Blog Post

What to Expect When Working With a Startup

Stay on Top of Enterprise Technology Trends

Get updates impacting your industry from our GigaOm Research Community
Join the Community!


As a freelancer, I get the chance to work with startup companies that are still too new or too small to have a lot of in-house staff. Because of this, I’ve become familiar with the common characteristics that many startups share. As I come to expect these characteristics with new clients, I become more efficient at avoiding problems and maximizing opportunities.

But first, a definition: What exactly is a startup? Although the term “startup” is usually associated with tech companies, it’s not necessarily that specific. As long as the business is young, usually still in development, then it can be considered a startup.

The first common trait that most startups have is their tight or unpredictable income. Usually they are bootstrapping (working without external funding) which leads them to minimize their expenses. Even if they have the benefit of external funding, startup founders still tend to keep a close eye at their cashflow. Some of them might be looking for low freelancer rates, or perhaps some prep work to justify your cost. You shouldn’t be selling your services as an added expense: talk about your fees as an investment.

To minimize any negative effects a startup client may have on my own finances, I tend to bill early and send reminders before the due date indicated on the invoice. This sometimes isn’t necessary, but it can be useful, especially if the people in charge of paying you are wearing too many hats or paying attention to several other aspects of the business —  a common situation in startups.

Also, if you’re working with a startup, you’ll be dealing with their growing pains firsthand. This means you’ll be part of an exciting and interesting stage in the development of their business. While this stage is typically filled with new ideas and innovation, there will also be a lot of mistakes, which will often affect your work. They might even be a bit disorganized, since they don’t have standard processes in place.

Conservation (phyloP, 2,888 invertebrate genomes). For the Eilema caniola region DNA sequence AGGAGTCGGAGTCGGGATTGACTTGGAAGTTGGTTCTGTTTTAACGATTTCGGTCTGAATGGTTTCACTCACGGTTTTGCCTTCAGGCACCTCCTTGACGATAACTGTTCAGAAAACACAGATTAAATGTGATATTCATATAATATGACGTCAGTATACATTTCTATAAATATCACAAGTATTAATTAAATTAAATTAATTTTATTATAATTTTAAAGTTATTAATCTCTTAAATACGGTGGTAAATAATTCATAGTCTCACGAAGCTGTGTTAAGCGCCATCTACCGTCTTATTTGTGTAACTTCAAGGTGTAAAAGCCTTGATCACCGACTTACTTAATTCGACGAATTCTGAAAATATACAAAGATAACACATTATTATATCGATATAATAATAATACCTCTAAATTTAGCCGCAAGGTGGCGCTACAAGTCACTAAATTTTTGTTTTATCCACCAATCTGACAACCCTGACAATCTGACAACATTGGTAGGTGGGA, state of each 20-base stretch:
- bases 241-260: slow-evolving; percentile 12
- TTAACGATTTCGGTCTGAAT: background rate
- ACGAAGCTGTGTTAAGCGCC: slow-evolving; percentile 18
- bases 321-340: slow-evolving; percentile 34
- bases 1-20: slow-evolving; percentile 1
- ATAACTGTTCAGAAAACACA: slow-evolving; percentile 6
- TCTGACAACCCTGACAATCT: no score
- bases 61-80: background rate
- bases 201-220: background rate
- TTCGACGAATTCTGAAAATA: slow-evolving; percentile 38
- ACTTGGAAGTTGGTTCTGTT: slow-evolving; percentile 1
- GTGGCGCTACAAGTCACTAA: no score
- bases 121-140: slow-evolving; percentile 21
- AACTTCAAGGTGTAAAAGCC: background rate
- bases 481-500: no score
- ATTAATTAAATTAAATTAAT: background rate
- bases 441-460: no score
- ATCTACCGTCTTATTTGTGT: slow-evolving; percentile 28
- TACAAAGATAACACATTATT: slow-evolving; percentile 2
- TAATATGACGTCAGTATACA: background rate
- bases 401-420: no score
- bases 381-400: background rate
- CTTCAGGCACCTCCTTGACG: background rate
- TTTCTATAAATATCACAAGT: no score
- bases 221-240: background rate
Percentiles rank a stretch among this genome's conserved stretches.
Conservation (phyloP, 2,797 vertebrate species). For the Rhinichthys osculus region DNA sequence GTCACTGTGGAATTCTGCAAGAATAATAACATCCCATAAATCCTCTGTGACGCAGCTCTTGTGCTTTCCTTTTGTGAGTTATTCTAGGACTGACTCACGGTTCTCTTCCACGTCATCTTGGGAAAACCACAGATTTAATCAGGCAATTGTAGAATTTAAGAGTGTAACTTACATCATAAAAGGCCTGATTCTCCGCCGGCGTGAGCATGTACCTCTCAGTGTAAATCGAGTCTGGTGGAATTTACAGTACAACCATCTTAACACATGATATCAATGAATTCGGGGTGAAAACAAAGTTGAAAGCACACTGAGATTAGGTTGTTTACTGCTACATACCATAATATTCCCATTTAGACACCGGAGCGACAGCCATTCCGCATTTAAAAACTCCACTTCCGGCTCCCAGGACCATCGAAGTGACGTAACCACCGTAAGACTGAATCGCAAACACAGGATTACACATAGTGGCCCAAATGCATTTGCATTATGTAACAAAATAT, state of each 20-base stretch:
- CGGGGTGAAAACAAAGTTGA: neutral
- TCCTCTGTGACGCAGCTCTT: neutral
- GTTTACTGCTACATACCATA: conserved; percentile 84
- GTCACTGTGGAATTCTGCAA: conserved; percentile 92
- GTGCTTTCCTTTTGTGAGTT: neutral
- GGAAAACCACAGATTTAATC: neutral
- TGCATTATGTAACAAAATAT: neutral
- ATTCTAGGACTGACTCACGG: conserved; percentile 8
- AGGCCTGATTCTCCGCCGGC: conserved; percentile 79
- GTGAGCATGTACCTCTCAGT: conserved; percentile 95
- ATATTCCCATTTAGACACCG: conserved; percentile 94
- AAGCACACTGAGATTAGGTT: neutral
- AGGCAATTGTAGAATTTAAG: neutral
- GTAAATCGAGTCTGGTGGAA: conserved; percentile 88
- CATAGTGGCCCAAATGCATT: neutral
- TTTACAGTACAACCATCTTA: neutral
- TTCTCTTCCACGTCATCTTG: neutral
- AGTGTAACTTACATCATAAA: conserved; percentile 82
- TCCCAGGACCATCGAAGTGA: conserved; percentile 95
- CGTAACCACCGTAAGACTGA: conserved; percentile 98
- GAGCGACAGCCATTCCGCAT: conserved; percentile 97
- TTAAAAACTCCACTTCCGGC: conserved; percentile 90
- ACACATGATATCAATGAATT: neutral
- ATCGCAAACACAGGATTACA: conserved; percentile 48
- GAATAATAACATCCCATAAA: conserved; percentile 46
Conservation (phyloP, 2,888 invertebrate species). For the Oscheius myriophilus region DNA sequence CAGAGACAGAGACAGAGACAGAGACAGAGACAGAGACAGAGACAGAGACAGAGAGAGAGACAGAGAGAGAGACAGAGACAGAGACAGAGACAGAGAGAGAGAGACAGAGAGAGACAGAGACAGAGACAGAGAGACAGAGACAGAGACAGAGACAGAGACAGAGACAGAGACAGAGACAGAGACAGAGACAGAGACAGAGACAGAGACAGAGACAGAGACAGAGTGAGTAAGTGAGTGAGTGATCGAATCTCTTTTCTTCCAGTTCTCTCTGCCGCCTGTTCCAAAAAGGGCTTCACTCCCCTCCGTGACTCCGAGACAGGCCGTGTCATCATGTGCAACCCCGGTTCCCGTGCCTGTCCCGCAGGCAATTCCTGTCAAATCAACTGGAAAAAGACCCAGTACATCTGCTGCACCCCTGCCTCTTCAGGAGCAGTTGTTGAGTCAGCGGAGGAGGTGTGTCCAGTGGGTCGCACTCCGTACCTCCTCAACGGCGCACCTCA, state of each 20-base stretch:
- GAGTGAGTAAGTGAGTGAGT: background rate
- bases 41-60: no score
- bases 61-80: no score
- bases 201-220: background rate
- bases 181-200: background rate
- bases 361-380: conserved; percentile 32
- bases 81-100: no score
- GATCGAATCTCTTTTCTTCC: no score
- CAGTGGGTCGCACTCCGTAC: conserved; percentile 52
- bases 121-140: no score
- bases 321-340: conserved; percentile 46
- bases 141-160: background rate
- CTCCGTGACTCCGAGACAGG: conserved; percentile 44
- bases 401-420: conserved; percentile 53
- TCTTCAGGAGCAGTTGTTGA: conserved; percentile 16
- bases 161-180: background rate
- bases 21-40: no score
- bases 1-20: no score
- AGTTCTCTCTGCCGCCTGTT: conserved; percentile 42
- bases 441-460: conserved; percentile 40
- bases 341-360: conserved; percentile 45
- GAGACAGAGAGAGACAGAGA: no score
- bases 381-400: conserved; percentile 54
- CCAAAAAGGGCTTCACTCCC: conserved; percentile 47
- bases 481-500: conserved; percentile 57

There might even be major changes when the founders get a better (or simply different) idea of what they want to do. One of my earliest freelancing jobs was writing web site copy for a tech startup. When they hired me they were developing a simple chat application. By the time I left them six months later, they had plans to turn their app into a full-featured social networking tool. Because of possible changes like this, it’s important to keep communication lines open so that you’re updated with the latest developments. Startups are flexible organizations, and you should also be equally flexible as you work for them — as long as you are treated and paid fairly.

There may be some exceptions, but I usually find that working with a startup is also like working with a small, close-knit family. They often don’t have a large staff since they’re just starting out. With few, if any, bureaucratic hoops and hierarchies to deal with, getting feedback and disseminating information is usually faster. In fact, you may be working directly with the founders.